What are Oracle and SAP's vision of the future of enterprise apps?

Despite considerable headwinds, Oracle and SAP have their own strategies for the future of applications. Here's how the two giants are approaching enterprise apps.
Written by Conner Forrest, Contributor
Image: iStockphoto/shironosov

The enterprise technology market is facing a massive shift. The advent and growth of cloud technology, changing customer needs, and the digitization of the workplace means that legacy software companies are changing their approach to maintain their spot at the top.

There's no denying that SAP and Oracle are the two giants in the space, but they are facing some big headwinds in the market. Both are heavily investing in the move from on-premise to the cloud, and working hard to bring their existing customer base with them.

The two companies face many of the same challenges, but their strategies for addressing them are quite different. Let's take a look at their strengths, their opportunities and challenges, as well as their strategy and vision for the future of enterprise apps.


Oracle is definitely more of a full infrastructure provider than simply a provider of enterprise apps. However, Forrester's Paul Hamerman said that he would estimate enterprise applications at about 25 percent of its business. The rest being "database, infrastructure, hardware, business intelligence, and a number of other things."

A company that was famously anti-cloud at one point, Oracle has done a complete 180 and is now putting much of its energy towards migrating to the cloud.

"They're very consistent in their messaging -- that's all they really want to talk about," said Christine Dover, research vice-president at IDC.

For both Oracle and SAP, their enterprise app strategy is almost synonymous with their cloud strategy. Both are making acquisitions as well as undergoing organic development, Dover said, but Oracle is slightly ahead in organic development as it has rebuilt many of its back-office applications, as well as its CRM, to be cloud-ready.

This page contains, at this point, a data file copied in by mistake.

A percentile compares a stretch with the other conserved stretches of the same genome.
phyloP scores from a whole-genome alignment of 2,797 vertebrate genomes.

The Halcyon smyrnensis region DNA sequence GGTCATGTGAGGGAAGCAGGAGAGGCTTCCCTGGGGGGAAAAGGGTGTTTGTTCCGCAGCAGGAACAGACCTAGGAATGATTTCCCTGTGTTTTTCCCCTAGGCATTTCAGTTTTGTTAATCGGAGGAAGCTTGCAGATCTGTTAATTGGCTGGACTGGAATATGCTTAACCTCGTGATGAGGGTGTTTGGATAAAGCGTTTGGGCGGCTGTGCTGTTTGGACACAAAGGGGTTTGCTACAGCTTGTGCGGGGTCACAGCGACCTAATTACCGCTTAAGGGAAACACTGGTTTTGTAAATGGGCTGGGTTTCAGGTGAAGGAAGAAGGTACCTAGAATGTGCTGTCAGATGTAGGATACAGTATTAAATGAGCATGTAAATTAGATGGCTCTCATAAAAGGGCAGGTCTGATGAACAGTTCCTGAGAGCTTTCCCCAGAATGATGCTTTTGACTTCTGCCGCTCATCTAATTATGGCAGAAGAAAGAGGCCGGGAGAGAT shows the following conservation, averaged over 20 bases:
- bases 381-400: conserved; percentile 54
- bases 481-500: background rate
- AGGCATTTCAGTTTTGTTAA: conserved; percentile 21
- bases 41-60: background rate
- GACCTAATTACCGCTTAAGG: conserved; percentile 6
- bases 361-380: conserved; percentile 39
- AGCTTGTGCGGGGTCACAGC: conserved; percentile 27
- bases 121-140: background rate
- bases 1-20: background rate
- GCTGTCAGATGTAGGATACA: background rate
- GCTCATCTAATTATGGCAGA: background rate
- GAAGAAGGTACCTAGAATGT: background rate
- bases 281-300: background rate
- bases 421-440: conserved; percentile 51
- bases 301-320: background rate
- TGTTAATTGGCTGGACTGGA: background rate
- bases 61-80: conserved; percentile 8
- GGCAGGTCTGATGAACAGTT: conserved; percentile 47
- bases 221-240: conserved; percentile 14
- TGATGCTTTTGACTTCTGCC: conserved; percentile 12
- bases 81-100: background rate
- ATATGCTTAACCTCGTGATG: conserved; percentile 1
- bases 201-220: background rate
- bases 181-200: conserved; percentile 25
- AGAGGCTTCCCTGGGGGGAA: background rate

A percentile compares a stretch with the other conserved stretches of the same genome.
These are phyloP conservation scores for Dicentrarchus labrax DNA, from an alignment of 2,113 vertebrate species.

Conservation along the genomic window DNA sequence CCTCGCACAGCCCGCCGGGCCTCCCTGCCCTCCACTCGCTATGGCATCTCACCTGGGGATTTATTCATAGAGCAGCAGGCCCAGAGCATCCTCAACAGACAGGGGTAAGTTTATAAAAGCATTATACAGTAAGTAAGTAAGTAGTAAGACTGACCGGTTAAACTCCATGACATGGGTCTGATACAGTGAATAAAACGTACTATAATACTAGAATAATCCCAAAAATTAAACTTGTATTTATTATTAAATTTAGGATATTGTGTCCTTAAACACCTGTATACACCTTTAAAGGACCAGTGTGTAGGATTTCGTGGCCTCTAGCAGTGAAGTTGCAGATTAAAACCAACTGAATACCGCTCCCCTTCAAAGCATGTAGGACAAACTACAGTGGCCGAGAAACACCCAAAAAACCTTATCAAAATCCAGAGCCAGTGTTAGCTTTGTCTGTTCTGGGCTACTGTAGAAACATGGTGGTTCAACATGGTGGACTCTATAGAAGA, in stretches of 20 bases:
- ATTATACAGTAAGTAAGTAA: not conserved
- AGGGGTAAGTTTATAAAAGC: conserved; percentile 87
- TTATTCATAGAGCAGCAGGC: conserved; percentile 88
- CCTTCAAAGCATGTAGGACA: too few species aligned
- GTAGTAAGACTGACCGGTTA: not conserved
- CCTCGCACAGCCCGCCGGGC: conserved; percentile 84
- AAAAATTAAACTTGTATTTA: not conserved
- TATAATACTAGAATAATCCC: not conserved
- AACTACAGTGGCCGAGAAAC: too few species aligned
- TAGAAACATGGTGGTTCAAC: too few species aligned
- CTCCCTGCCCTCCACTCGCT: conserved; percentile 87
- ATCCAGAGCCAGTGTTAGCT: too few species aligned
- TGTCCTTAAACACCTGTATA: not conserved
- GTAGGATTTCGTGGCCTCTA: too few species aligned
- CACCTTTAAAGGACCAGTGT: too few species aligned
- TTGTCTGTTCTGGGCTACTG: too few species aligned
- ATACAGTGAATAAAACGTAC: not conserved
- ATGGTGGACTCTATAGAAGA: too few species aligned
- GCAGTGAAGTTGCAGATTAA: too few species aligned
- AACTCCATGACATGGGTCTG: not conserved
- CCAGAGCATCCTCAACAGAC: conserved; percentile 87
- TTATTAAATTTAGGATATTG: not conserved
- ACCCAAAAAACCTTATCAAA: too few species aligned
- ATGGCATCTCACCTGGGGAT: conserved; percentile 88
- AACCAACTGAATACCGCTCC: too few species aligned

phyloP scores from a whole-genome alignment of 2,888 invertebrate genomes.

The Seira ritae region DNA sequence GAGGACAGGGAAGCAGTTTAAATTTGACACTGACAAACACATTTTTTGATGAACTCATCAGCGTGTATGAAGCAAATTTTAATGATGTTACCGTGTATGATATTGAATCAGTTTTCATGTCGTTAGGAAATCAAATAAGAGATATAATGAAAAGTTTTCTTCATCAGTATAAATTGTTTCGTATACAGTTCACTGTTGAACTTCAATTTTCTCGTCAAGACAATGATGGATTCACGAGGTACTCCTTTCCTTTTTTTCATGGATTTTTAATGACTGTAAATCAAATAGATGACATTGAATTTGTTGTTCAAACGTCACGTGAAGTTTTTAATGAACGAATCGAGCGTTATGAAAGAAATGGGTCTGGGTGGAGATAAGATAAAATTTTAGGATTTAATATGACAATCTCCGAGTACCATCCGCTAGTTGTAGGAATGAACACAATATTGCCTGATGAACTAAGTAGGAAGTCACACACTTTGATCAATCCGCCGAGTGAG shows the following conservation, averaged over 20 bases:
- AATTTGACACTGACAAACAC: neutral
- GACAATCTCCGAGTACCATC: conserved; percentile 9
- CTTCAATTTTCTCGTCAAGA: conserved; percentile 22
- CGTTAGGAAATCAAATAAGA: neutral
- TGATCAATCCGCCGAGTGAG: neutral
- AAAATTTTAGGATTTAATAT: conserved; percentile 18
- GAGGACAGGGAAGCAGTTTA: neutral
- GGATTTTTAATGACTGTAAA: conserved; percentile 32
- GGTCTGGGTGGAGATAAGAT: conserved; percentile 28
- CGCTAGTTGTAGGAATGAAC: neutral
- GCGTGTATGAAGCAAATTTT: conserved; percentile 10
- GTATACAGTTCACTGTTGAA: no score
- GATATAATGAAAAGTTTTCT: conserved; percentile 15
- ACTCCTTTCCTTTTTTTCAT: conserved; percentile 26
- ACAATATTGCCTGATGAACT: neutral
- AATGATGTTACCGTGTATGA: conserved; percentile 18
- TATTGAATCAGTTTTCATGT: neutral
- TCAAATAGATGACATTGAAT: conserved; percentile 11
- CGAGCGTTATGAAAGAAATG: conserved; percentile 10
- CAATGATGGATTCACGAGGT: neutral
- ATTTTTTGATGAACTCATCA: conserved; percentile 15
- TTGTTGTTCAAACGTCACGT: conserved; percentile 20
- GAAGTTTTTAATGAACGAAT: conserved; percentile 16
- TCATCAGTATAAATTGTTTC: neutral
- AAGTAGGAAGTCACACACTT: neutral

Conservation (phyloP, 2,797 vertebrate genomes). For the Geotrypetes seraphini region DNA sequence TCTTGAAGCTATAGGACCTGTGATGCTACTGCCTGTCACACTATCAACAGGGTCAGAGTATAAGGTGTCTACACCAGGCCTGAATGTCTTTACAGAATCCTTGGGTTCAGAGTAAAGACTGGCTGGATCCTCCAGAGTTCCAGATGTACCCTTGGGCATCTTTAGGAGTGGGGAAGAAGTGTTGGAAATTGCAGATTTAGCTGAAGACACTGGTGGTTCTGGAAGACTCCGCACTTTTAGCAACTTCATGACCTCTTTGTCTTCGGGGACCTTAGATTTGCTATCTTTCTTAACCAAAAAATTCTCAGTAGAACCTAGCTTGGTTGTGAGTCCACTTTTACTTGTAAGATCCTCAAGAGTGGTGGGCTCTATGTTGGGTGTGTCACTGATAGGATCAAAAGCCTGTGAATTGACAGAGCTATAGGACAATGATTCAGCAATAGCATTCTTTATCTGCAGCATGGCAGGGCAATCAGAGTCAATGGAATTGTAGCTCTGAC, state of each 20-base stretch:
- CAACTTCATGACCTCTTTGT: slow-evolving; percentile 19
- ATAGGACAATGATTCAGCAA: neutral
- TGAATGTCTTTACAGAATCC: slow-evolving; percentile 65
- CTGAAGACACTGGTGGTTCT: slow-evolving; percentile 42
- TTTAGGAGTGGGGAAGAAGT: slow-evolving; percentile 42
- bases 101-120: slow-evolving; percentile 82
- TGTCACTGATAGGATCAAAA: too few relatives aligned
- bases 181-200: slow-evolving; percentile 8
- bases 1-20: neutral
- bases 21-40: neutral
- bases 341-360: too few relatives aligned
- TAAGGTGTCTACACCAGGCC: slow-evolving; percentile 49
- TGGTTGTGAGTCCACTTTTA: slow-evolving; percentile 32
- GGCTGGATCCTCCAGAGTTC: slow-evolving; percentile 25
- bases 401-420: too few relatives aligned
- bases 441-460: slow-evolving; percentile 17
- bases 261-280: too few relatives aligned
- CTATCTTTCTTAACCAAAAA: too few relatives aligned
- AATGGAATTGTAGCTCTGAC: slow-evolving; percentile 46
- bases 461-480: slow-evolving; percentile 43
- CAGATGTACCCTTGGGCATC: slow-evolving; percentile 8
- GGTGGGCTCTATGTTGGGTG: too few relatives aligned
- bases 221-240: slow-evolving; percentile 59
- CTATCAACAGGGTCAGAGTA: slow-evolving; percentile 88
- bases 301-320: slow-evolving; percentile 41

Rajan Krishnan, group vice-president of product development for applications at Oracle, said that enterprise customers need horizontal capabilities provided by products like ERP and human capital management (HCM), as well as capabilities that address the needs of the vertical or industry they inhabit.

"For enterprises it's not enough to have just one function, say SFA [sales force automation] or HCM in the cloud," Krishnan said. "They need end-to-end business processes orchestrated by seamless integration across processes and data, underpinned by standards-based technology."

Oracle's cloud foundation lies in its Fusion applications, specifically ERP. Historically HR and CRM have been the early movers to the cloud, with finance lagging -- but that's starting to change, Dover said. And, once applications for systems like accounting shift to the cloud, it will encourage companies to bring other apps into the cloud as well.

"Oracle is focused far more on shifting adoption of formerly on-premise apps to a cloud delivery model -- this includes not just customer experience and human capital management, but also traditionally on-premise ERP and supply chain applications," said Ed Maguire of CLSA.

And, while SAP is focused more on a hybrid approach (which we will discuss later), Oracle is headed more toward the public cloud. The company also supports private cloud, Dover said, but most of their new customers are choosing public cloud.

The big challenge ahead for Oracle is getting its customers on board with the move to the cloud. The economics of the cloud are still very new for many customers and the transition from CAPEX to OPEX can come as a shock. Krishnan said that Oracle's strategy is focused on helping customers move applications to the cloud "selectively" instead of all at once.

A recent Stifel report illustrated the modest nature of Oracle's cloud business by pointing out that "Oracle has converted to SaaS less than fifty million (or less than 1 percent) of its five billion dollar-plus application maintenance business."